News

Schools looking to use video lessons in teacher shortage subjects after pandemic, Ofsted study finds

Ofsted monitoring inspections


School leaders believe video lessons they have created for online learning during the pandemic could be used in future to help educate pupils in subjects with recruitment problems.

A remote education study published by Ofsted today also found video lessons from “subject experts” could be used to provide teacher cover when staff are absent.

Another potential future benefit from remote education systems developed during the pandemic was to use video lessons “where there are subject specific teacher recruitment and retention issues”.

Overall, Ofsted’s study found three-fifths of teachers surveyed said they were confident providing a high-quality remote education. Although the report notes schools are at different stages of development and there remains a wide variability in the remote learning on offer.

However the report found parents are most concerned about keeping their children focused and motivated to study during the pandemic.

Data from a YouGov survey revealed 40 per cent of parents listed their child’s focus on studying as a main concern. Similarly, 36 per cent listed their child’s motivation to engage as a main concern.

Eleven per cent of parents raised issues with access to an appropriate device.

 

Chief inspector Amanda Spielman said: “While remote education will help to mitigate the learning lost when children are out of the classroom, it’s clear that pupils’ motivation and engagement remains an issue.

“This, along with the pressure remote learning places on teachers and parents, is proving a real barrier to children’s learning and development.”

The issue is more of a concern for children with special education needs and disabilities (SEND), too.

The YouGov survey found that 59 per cent of parents of a pupil with SEND said that their child has been disengaged with remote learning.

Ofsted found that while some special schools have adapted their remote education to support SEND pupils, such as supplying assisted reading technology, more work needs to be done to engage children with send.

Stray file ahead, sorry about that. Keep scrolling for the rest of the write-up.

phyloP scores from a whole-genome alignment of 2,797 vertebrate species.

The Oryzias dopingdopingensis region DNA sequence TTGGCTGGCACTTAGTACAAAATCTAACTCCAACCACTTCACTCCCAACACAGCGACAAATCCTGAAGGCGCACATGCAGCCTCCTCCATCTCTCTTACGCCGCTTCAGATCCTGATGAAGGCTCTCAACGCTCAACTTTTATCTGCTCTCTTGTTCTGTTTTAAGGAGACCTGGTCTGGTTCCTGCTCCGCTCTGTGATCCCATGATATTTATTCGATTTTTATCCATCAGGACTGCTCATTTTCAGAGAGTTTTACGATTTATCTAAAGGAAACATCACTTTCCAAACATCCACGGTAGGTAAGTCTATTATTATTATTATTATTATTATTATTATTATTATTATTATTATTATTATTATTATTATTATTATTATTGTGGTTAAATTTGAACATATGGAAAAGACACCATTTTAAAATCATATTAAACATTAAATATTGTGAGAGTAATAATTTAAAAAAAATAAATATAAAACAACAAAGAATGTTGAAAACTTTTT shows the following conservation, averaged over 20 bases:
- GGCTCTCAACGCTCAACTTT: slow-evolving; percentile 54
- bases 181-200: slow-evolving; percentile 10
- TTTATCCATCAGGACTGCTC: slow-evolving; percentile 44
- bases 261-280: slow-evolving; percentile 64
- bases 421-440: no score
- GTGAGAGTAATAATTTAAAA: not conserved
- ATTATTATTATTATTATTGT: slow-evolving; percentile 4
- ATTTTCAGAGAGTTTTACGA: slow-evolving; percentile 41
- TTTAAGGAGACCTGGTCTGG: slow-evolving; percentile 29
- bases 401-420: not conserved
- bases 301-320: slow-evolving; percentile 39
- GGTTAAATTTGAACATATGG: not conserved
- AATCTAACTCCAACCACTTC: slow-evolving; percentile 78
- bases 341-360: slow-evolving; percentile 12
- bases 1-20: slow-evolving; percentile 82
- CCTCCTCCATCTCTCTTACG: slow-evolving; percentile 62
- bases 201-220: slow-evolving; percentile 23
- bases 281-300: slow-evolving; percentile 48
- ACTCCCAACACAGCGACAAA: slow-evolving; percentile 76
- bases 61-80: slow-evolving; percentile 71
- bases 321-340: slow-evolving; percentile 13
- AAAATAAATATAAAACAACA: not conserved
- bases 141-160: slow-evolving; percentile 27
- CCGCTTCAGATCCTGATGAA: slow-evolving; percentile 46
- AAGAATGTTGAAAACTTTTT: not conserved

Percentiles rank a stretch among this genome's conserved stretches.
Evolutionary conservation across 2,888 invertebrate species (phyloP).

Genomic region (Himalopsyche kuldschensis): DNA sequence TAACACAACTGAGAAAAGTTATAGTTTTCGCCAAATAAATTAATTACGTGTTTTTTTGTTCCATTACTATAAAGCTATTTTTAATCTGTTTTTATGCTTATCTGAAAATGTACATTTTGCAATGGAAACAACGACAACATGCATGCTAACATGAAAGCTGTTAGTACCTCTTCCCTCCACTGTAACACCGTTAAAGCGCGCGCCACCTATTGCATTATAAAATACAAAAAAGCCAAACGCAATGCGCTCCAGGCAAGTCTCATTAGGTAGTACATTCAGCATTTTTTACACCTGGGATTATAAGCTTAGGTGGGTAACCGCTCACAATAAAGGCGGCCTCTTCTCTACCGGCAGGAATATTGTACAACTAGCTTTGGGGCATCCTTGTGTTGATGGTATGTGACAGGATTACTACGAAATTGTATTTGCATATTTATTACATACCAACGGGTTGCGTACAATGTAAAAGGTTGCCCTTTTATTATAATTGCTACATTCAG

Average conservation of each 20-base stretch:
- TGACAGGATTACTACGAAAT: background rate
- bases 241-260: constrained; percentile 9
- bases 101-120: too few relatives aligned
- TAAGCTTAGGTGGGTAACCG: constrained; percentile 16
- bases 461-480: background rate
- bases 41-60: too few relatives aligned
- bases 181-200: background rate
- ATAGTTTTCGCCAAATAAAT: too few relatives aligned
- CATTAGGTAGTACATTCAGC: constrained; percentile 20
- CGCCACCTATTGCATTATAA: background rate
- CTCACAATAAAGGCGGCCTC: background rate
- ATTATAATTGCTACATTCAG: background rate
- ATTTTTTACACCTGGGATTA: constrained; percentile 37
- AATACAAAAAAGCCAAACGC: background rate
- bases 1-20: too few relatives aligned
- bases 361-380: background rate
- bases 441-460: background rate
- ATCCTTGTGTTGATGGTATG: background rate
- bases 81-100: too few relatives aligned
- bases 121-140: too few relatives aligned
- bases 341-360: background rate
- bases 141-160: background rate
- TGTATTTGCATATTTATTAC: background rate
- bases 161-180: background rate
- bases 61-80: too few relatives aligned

Meanwhile, other future benefits of remote education listed by school leaders included employing the technology to avoid lost learning during snow days or extended period of pupil absence.

While schools suggested video lessons to provide cover after the pandemic has “some potential workload benefits”, teachers reported remote learning has increased the workload burden placed upon them.

According to findings from a YouGov questionnaire, 86 per cent of teachers said their workload has increased since the implementation of remote education.

The report was produced in part from information gleaned during semi-structured interviews with school leaders across 798 interim visits last year, along with interviews with 25 remote education leads and 20 in-depth interviews with teachers.

Ofsted begins its online monitoring inspections today which will see inspectors joining online lesson in order to “understand how education is being provided by the school”.

 



Your thoughts

Leave a Reply

Your email address will not be published. Required fields are marked *

2 Comments

  1. Andrew Hartley

    The problem with engagement is that teachers are still novices at teaching online. Many are trying to simply recreate their school classroom online and to be truthful many have problems with student engagement in the regular classroom as it is. Moving online provides an opportunity to completely revolutionise teaching and learning with tools that engage and motivate students allowing them to progress at their own pace and allowing teachers to focus support and intervention where it is needed. A truly student focused curriculum where every student can reach their full potential is at last possible if the situation is managed well.

    • A useful test is to ask yourself whether you’d like to be taught via video. It’s also worth remembering that any kind of learning requires motivation and discipline but without a real teacher in the room, motivation and discipline are in shorter supply. This is a problem that hasn’t yet been cracked well enough for schools to replace bodies with screens just yet.